Some parents say they're concerned the Austin school district's new student transfer policy might force them to leave the district — or Austin altogether. After this fall, the Austin Independent School District will discontinue its policy allowing students to automatically transfer to a school attended by one of their siblings. The reason? Overcrowded schools.
Amy Schafer and her family live one block out of the attendance zone for Gullett Elementary School in North Austin. When her oldest son was in kindergarten, they decided to ask for a transfer to Gullett.
“It was just the kind of environment we wanted our kids to go to school in,” Schafer said. “At our home school, the kids are bused in, they’re not from the neighborhood, and it was important to us that we have that kind of active and involved community.”
Shafer’s second son transferred to Gullett because his brother went to the school, but under the AISD’s new policy – which goes in effect in the 2017-18 school year – their 19-month-old sister won’t be able to automatically attend Gullett, if it continues to be overcrowded. Now, Schafer says she and her family are considering their options.
“We’re looking at moving to Cedar Park or Leander,” she said. “We’re looking at home schools, private schools, charter schools, and all options are on the table.”
Betty Sanchez has three children at Gullett, plus a two-year-old, but she’s worried about her oldest child. Under the old policy, if a student transferred into an elementary school, then he or she could automatically attend the middle school that elementary school fed into — for Sanchez, that would be Lamar Middle School. But starting in 2017, transfers won’t be allowed at overcrowded schools, and Sanchez said she can’t afford to move into the neighborhood to keep her son at his current school.
“We can’t afford the apartments nearby. The best we could do is a one-bedroom,” said Kim Mitchell, who transferred her children to Gullett from East Austin. “I watch this neighborhood like a hawk, and I keep waiting for a deal. And those deals are $400,000 for a tear-down, and $500,000 for a home that needs work. and I’m priced out of that.”
Mitchell worries that, with the new policy, her kids won’t be able to continue middle and high school with their current peers. The only thing that’s kept her family in Austin to this point, she said, is the good schools.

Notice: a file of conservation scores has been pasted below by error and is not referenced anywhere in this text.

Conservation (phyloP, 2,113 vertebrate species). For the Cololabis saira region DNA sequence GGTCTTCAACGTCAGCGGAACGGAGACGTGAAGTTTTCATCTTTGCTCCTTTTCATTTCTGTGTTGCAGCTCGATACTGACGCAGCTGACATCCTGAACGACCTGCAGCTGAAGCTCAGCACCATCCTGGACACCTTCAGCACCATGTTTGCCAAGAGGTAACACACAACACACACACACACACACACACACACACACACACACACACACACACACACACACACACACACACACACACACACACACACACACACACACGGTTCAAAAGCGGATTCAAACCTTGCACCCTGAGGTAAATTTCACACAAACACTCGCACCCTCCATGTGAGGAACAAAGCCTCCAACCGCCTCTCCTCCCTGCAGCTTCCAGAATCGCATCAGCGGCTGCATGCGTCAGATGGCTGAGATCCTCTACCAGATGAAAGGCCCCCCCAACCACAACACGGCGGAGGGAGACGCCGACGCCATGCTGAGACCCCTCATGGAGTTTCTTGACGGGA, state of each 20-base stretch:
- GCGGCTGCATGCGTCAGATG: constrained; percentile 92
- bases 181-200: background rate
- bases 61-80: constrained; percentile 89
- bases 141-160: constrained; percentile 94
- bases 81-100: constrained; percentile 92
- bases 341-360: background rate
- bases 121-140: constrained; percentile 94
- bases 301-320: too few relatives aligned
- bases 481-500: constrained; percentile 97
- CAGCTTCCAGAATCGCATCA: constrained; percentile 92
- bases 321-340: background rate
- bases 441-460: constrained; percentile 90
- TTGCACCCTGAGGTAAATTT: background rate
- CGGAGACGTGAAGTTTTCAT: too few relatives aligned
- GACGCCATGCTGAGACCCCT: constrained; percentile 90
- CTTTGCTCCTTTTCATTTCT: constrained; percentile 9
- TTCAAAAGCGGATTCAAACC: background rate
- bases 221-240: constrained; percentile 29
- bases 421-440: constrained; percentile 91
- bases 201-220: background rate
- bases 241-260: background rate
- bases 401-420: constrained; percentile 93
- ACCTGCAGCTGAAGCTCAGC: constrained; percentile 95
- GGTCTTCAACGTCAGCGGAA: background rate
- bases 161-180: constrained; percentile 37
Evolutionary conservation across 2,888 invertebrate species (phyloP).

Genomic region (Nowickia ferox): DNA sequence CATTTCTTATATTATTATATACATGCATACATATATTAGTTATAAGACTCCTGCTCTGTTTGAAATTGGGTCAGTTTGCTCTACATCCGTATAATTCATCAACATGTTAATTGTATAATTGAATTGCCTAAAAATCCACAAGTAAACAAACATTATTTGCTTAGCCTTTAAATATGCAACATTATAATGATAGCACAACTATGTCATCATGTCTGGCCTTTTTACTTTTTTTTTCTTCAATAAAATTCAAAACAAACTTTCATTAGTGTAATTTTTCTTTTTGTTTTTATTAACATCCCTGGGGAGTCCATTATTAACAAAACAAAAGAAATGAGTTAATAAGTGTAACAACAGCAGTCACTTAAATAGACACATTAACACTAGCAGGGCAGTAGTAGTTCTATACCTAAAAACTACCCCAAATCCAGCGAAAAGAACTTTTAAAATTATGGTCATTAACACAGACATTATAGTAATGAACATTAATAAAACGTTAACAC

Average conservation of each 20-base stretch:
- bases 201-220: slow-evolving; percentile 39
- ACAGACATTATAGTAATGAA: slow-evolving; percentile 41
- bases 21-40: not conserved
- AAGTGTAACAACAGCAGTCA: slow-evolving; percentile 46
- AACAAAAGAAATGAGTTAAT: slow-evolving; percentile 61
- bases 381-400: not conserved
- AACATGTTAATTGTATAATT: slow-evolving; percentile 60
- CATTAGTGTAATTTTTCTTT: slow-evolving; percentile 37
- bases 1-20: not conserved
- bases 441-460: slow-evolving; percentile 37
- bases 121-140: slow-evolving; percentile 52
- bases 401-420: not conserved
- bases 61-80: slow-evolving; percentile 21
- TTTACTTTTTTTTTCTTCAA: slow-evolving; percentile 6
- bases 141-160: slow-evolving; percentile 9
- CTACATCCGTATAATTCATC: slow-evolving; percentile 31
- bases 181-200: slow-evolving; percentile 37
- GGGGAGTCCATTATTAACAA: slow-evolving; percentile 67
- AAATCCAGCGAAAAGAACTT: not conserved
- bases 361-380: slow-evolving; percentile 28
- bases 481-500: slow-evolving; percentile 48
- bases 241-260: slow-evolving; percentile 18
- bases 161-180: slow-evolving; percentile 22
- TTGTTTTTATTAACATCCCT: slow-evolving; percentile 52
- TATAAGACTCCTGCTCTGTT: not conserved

“But, if we’re forced to pull them out and not keep them with their peers, why not start over out in the country, where it is more affordable?” she asked.
Last year, the school board gave Superintendent Paul Cruz more autonomy to close a school to transfers if there isn’t enough space. Last month, he announced those changes at a school board meeting.
“Beginning with 2017-2018 school year, all priority transfers will be limited to schools that have space available,” he said during that meeting.
While Cruz did not lay out the specific policy changes at that meeting, some more details can now be found online. Families will still be able to appeal to the district for transfer requests, but there’s no longer a guarantee their child will be able to attend the same school as their siblings. Some school board members now say they’re concerned this may force more families out of AISD at a time when the district is trying to hold on to its students.
“The intent is to sort of grandfather that out so you wouldn’t have split families. Because that doesn’t work, right? That’s not just going to work for families,” said Austin School Board President Kendall Pace. “You’re going to have families that will actively seek to keep their families together.”
The grandfathering policy only lasts until next year. Pace said she found the change very concerning. Vice President Paul Saldaña said he’s willing to revisit the conversation.
“This may be a scenario in which there were unintended consequences, perhaps, that we were not as aware of as we should have been when we enacted that,” he said, adding that the district can’t ignore AISD’s reality. “You have schools that are under capacity, and you have schools that are overcrowded, and so where do you draw the line?”
The district has lost 3,000 students since 2012, and it’s projected to lose more than 6,000 students over the next 10 years.